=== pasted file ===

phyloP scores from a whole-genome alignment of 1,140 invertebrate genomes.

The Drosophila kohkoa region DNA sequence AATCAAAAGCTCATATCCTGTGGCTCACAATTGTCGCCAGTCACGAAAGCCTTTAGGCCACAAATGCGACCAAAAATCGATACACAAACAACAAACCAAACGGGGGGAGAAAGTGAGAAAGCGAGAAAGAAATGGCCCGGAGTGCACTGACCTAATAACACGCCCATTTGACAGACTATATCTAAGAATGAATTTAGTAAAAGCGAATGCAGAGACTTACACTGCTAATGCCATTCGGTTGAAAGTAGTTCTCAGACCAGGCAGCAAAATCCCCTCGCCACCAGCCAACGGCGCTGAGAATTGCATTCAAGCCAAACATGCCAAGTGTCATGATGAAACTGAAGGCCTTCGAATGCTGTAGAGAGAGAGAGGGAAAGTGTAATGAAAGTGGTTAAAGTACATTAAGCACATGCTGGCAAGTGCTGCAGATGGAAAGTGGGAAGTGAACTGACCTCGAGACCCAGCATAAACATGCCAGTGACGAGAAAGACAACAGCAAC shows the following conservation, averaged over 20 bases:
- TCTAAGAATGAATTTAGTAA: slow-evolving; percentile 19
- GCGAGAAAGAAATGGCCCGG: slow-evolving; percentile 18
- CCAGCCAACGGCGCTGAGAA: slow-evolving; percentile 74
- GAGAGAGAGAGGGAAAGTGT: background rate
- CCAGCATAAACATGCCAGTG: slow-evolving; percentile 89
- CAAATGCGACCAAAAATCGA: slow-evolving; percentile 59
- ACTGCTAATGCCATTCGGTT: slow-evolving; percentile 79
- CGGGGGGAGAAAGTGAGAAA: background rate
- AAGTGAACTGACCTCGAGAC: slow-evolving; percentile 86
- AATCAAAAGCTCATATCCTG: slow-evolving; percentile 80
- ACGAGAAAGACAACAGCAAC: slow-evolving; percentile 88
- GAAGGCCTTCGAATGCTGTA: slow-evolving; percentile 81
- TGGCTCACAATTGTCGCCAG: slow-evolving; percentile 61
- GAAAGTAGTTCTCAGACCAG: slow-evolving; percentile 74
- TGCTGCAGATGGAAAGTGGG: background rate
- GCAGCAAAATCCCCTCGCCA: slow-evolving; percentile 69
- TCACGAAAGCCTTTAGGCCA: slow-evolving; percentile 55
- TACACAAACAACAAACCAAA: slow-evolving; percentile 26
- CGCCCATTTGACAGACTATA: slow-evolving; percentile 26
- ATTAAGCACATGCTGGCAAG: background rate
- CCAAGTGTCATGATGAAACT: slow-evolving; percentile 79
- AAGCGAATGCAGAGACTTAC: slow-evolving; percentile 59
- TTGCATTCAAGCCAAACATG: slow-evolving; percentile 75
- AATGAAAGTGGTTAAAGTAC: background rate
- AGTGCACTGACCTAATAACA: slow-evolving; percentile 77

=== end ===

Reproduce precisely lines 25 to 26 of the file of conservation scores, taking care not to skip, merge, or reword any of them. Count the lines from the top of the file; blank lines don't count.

- TTGCATTCAAGCCAAACATG: slow-evolving; percentile 75
- AATGAAAGTGGTTAAAGTAC: background rate